A: The nude certainly comes with a long art historical lineage. How have you reacted to this within your own work? Who are your artistic influences?
I really like Joseph Stieglitz’s nude photographs of Georgia O’Keeffe. One of my early influences in photography was a Brazilian photographer called Mario Cravo Neto, who worked in the northeast part of Brazil. Stieglitz’s photographs of O’Keeffe are really about his love for her more than the fact that she’s nude. I could still feel the caring energy between those two because they were lovers for some time. And I could tell that they were creating something beautiful together. That was similar to the energy I experienced looking at certain paintings in the Museum of Modern Art.

There is something about the nude that offers a more elemental, maybe more egalitarian, presence. We’re stripped of our status symbols, the things that create a hierarchy, and it’s a little bit more about collaboration. I realised that I didn’t want to make the nude images that I was seeing, shot in studios or fashion style nudes. I wanted to be in a place where art and life come together. I’ve always loved the work of Lucian Freud because it has this calmness and quiet.

A: How did you go about starting to photograph nudes? Who were your first subjects?
MK: I felt awkward asking people to pose nude at first. I realised that I needed to go to a place where people had a different mindset. In the mid 1990s a friend told me about this community in France on the Atlantic coast. It’s a very remote conservation area, very empty. In the 1950s, following socialist egalitarian principles, some French families had built a little community of identical bungalows. Their philosophy was about embracing nudity as a way to find commonality between people again after the traumas of the Second World War. That was now four generations ago, and some of those grandparents are still around. I fell in love with this place. It’s very family-oriented, there’s no internet, you’re off the grid in nature, and you kind of want to abandon yourself.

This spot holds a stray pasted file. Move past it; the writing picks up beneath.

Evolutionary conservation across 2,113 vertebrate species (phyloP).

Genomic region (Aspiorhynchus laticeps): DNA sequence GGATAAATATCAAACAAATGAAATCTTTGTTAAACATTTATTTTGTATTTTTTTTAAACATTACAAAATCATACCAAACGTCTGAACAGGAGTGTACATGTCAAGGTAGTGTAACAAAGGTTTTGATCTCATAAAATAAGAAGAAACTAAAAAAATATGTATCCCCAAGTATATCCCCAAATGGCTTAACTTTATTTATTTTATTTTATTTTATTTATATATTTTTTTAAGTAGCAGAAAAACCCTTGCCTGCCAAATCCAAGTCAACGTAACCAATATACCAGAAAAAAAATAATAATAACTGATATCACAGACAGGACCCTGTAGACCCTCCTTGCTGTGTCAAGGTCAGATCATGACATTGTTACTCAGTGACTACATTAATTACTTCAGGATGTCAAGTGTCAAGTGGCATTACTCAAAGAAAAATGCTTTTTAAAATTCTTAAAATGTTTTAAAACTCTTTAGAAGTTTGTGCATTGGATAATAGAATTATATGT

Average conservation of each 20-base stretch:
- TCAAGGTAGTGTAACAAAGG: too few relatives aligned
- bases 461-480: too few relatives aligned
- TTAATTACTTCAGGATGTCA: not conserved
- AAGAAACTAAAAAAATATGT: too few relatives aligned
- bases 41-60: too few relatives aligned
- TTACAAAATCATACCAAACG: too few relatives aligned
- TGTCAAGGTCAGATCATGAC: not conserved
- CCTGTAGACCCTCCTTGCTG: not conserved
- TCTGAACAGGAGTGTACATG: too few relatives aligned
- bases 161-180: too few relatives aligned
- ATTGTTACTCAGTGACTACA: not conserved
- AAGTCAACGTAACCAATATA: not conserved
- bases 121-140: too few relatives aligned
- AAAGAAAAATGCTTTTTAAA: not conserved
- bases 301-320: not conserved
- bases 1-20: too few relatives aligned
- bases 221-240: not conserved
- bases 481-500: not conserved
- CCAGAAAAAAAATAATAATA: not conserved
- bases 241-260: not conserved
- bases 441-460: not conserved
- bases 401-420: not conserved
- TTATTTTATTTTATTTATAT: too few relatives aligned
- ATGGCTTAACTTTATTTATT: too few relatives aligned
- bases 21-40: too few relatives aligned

The first year I went there I didn’t take any photographs. You’re allowed to take photographs with your friends but people are there to relax, they don’t want a photographer showing up. The second year I brought my camera and started to photograph myself using a long shutter cable. I don’t like self-portraiture but I wanted to do something. Then a young woman came over and asked me what I was doing. I explained that I was a photographer. She started helping me with the framing. Eventually she offered to step in so I could photograph her. That’s how it began. I returned every year, taking photographs of different people, bringing back prints from the previous year to show them. It was a dream come true.

A: Those earlier images are very much focused on bodies and gestures. In later series such as Native, you bring more of the environment into your nudes, sometimes interspersing portraits with images of lush foliage. What’s the role of nature for your work?